My track art wordings

I am working on my track art cover and it has to have wordings that sound like this:
"I am wandering around and the stars are being like Do you know what, We shall never be crying in the darkness of the night without any doubt". This is actually a quite rough translation from my original Russian version. So, my questions are:
1) Does it sound alright overall?
2) Do you think walking instead of "wandering around" would suit better?
3) Is "We shall never be" better or worse than e.g. "We will never be/we won't be"?

P.S. Punctuation is not of great importance here.

Thank you for your help.

Comments

  • @ol3ks11_, I'm not familiar with the term track cover, so I have to guess what style you are aiming for.

    • Full verb-forms
      There' something very formal in I am wandering, Do you know what, We shall never be crying

    • Be like
      This is the opposite of formal — very informal indeed, and never used by older speakers like me.
      And it's hard to use in writing. Young speakers change their tone of voice to show that they're quoting the actual words spoken.
      Worse, I don't think it's ever used in a PROGRESSIVE form. It could sound OK in speech to say
      and the stars are like...
      If you're determined to use this in writing, then I'm afraid punctuation is of very great importance. You need speech marks as a minimum. And possibly a line break. Thus:
      and the stars are like....
      "You know what? ...
      "
      Even so, many readers will fin it very strange. You could mark the informality in a different way, such as
      the stars say
      Hey you
      we ...

    • Wander around
      I'm not really happy with either word.
      The connotation of wander (for me, at least) is a purposeful choice to walk in a different direction from the usual or expected.
      The connotation of around is (again, for me) centred on the spot where you start from.
      I get the impression that you are writing about purposeless random movement, so_about_ seems much better to me.
      You seem to want to paint a picture, so I think you should choose a verb describing the type of walking. Alternatively
      walking aimlessly about

    • Do you know what?
      This is another item from very colloquial speech — not restricted to the speech of young people as be like is, but still a signal of extremely casual informality.
      If used at all, I think it sounds better abbreviated to
      You know what?.
      Even so, it give a very specific stylistic flavour which might not be what you intend.
      A more neutral way to start the comment is
      Listen

    • We shall never be crying
      This is hugely problematic — especially for Russian-speakers.
      For any learner of English there are problems with English expression FUTURE TIME and PROGRESSIVE ASPECT. For Russians these problems are made worse because Russian expresses FUTURE TIME in rather different ways and Russian ASPECT is in some ways very different from English.
      —— For a start, there's the word shall.
      In speech and in most styles of written English, shall is very little used — other than in expression with shall I? and shall we?.
      When we shall is used, it's generally in poetic diction — actual poems or expressive rhetoric based on poetic use.
      Poetic diction sometimes preserves an ancient distinction which has disappeared from other styles:
      we shall = FUTURE FATE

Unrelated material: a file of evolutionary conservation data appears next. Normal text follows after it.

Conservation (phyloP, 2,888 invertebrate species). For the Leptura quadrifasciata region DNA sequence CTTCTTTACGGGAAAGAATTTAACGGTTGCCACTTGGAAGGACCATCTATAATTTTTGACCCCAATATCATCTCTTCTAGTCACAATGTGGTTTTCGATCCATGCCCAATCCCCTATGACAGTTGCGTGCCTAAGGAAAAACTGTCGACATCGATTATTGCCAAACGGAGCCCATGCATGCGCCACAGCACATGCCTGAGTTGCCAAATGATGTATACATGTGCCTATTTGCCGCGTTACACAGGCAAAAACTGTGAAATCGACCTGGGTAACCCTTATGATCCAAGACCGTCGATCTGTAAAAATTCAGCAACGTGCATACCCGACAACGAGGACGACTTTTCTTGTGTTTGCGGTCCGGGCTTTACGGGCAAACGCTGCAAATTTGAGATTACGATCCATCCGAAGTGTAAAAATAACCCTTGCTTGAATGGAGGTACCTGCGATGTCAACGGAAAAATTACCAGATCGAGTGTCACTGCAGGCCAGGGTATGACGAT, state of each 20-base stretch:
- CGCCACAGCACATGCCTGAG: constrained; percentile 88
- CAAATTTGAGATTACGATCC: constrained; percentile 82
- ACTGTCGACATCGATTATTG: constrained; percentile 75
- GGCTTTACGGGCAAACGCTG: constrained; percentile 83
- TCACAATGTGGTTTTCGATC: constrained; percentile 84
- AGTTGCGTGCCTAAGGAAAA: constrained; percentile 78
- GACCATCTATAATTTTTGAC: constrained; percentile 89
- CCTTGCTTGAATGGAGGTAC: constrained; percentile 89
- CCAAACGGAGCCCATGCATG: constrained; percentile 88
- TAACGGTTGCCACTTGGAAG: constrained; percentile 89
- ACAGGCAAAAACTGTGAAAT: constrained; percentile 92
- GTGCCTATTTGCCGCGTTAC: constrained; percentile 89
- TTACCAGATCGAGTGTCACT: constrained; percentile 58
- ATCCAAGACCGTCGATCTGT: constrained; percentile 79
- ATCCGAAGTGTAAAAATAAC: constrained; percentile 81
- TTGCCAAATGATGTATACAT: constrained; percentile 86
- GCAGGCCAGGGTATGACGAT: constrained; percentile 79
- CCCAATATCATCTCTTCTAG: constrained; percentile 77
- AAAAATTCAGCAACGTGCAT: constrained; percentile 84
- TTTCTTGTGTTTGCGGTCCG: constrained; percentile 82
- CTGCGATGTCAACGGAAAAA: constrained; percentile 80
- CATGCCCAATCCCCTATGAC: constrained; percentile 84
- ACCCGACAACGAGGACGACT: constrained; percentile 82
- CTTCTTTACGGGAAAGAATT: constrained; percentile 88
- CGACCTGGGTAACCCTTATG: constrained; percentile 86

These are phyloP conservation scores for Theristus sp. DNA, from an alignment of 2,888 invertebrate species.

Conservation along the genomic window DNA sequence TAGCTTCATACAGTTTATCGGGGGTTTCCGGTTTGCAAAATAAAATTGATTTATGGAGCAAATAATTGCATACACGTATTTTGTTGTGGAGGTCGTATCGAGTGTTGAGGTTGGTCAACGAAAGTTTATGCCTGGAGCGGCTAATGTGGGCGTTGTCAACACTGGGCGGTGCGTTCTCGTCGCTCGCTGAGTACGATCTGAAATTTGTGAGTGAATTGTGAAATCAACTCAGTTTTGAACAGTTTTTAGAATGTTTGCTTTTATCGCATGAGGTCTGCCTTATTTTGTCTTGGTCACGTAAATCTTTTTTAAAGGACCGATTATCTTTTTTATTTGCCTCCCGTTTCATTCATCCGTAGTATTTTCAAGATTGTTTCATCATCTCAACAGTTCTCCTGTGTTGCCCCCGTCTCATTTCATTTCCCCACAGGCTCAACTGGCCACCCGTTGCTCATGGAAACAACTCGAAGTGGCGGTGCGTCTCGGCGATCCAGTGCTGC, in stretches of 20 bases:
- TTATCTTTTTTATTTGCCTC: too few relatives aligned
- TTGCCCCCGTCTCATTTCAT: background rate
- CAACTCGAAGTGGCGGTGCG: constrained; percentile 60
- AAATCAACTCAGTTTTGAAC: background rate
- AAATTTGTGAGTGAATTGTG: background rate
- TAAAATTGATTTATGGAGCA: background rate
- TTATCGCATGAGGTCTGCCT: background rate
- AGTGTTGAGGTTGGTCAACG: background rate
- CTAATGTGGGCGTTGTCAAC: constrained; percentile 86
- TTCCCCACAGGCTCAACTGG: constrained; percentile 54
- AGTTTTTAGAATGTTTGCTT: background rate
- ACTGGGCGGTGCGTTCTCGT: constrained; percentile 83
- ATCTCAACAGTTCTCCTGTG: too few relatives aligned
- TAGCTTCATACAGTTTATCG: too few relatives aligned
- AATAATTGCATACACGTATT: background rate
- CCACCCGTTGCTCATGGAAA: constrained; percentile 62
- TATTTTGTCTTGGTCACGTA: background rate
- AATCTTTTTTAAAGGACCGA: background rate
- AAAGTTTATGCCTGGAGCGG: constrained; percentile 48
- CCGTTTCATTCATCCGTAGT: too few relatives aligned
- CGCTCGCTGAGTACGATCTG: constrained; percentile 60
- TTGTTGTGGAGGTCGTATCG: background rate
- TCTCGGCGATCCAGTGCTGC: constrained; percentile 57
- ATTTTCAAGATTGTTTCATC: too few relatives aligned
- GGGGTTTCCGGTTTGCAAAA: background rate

we will = FUTURE INTENTION
      Some prescriptive grammars pretend that this distinction is 'correct' and actually used by 'good' speakers and writers. This is either self-deception or a plain lie.
      In speech we say
      we'll, we won't, we'll not, we'll never, we won't ever
      You may occasionally hear
      we shan't
      but it's rare.
      In formal writing you may find
      we shall, we will, we shall not, we will not, we shall never, we will never, we shall not ever, we will not ever
      A few writers may be following prescriptive rules, but the reader can't know whether this is so.
      —— Even trickier, there's the meaning of PROGRESSIVE.
      Progressive aspect expresses a snapshot of activity (or process) at a given point in time.
      Either it ignores activity before and after that point or it implies that the activity is temporary.
      A typical use might be
      Next time you see us we'll be crying
      Another use is for repeated but discontinuous activity. There's a popular song

      I'll be seeing you
      In all the old, familiar places
      ...
      And when the night is new
      I'll be looking at the moon
      But I'll be seeing you

      —— Neither sense of PROGRESSIVE mixes easily with the word never.
      For the 'snapshot' sense, I'd prefer
      You'll never hear us crying
      For the 'habit' sense, I'd prefer
      We won't be crying ever

    • Without any doubt
      This only sound natural as a introductory phrase.
      It can be an introduction to the whole sentence
      Without any doubt we shall never...
      It can also introduce the end of a sentence
      We shall without any doubt be be crying
      But it doesn't seem to work with the NEGATIVE
      never be crying
      Perhaps have a particular reason to use this lack of doubt as a comment at the end of the sentence.
      If so, I feel you need a different formulation such as
      Of this we have no doubt

    • Prose? Stream of consciousness?
      If you don't care about punctuation, are you sure you want to write prose sentences?
      Poems and song lyrics often omit I'm, for example:
      Walking around
      And expressions can be tagged on with no grammatical connection, for example
      You won't hear us crying
      Never
      No doubt about it

Sign In or Register to comment.